Although renewable energy holds great promise in mitigating climate change, there are socioeconomic and ecological tradeoffs related to each form of renewable energy. Forest-related bioenergy is especially controversial, because tree plantations often replace land that could be used to grow food crops and can have negative impacts on biodiversity. In this study, we examined public perceptions and ecosystem service tradeoffs between the provisioning services associated with cover types associated with bioenergy crop (feedstock) production and forest habitat-related supporting services for birds, which themselves provide cultural and regulating services. We combined a social survey-based assessment of local values and perceptions with measures of bioenergy feedstock production impacts on bird habitat in four countries: Argentina, Brazil, Mexico, and the USA. Respondents in all countries rated birds as important or very important (83–99% of respondents) and showed lower enthusiasm for, but still supported, the expansion of bioenergy feedstocks (48–60% of respondents). Bioenergy feedstock cover types in Brazil and Argentina had the greatest negative impact on birds but had a positive impact on birds in the USA. In Brazil and Mexico, public perceptions aligned fairly well with the realities of the impacts of potential bioenergy feedstocks on bird communities. However, in Argentina and the USA, perceptions of bioenergy impacts on birds did not match well with the data. Understanding people’s values and perceptions can help inform better policy and management decisions regarding land use changes.
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    A new radio census of neutron star X-ray binaries
    (Oxford University Press, 2021-07-21) van den Eijnden, J.; Degenaar, N.; Russell, T. D.; Wijnands, R.; Bahramian, A.; Miller-Jones, J. C. A.; Hernandez Santisteban, J. V.; Gallo, E.; Atri, P.; Plotkin, R. M.; Maccarone, T. J.; Sivakoff, G.; Miller, J. M.; Reynolds, M.; Russell, D. M.; Maitra, D.; Heinke, C. O.; Armas Padilla, M.; Shaw, A. W.
    We report new radio observations of a sample of 36 neutron star (NS) X-ray binaries, more than doubling the sample in the literature observed at current-day sensitivities. These sources include 13 weakly magnetized (B < 1010 G) and 23 strongly magnetized (B ≥ 1010 G) NSs. 16 of the latter category reside in high-mass X-ray binaries, of which only two systems were radio-detected previously. We detect four weakly and nine strongly magnetized NSs; the latter are systematically radio fainter than the former and do not exceed LR ≈ 3 × 1028 erg s−1. In turn, we confirm the earlier finding that the weakly magnetized NSs are typically radio fainter than accreting stellar-mass black holes. While an unambiguous identification of the origin of radio emission in high-mass X-ray binaries is challenging, we find that in all but two detected sources (Vela X-1 and 4U 1700-37) the radio emission appears more likely attributable to a jet than the donor star wind. The strongly magnetized NS sample does not reveal a global correlation between X-ray and radio luminosity, which may be a result of sensitivity limits. Furthermore, we discuss the effect of NS spin and magnetic field on radio luminosity and jet power in our sample. No current model can account for all observed properties, necessitating the development and refinement of NS jet models to include magnetic field strengths up to 1013 G. Finally, we discuss jet quenching in soft states of NS low-mass X-ray binaries, the radio non-detections of all observed very-faint X-ray binaries in our sample, and future radio campaigns of accreting NSs.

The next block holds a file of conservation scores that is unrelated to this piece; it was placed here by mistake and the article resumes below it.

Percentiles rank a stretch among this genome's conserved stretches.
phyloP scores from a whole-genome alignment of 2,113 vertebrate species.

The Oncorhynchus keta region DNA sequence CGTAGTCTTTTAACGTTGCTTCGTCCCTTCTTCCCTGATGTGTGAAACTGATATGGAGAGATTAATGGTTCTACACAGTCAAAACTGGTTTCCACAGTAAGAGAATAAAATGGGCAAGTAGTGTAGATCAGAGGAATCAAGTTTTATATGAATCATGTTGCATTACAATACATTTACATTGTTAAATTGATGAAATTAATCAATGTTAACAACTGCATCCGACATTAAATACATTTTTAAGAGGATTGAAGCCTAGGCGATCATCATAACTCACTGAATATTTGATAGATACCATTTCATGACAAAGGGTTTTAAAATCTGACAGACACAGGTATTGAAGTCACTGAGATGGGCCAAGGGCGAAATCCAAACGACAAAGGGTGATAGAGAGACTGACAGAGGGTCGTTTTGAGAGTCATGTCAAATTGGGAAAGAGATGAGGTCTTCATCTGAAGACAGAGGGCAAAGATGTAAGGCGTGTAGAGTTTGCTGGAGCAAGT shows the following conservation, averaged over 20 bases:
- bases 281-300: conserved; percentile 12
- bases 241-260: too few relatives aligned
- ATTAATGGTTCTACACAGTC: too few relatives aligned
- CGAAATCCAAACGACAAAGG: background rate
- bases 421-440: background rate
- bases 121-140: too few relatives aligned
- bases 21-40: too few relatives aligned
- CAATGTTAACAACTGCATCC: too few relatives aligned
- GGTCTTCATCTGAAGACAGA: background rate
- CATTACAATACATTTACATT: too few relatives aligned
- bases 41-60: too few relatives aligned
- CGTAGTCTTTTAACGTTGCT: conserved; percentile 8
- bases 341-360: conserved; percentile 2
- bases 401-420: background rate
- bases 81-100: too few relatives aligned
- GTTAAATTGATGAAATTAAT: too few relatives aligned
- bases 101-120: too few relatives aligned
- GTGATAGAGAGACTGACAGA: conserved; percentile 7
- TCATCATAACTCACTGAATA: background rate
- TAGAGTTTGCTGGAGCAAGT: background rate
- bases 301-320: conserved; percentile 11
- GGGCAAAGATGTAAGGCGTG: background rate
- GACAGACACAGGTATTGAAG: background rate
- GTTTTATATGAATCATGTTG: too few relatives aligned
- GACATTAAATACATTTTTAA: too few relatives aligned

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    Reporting is not supporting: Why mandatory supporting, not mandatory reporting, must guide university sexual misconduct policies
    (At The National Academies, 2021-12-22) Holland, Kathryn J.; Hutchison, Elizabeth Q.; Ahrens, Courtney E.; Gabriela Torres, M.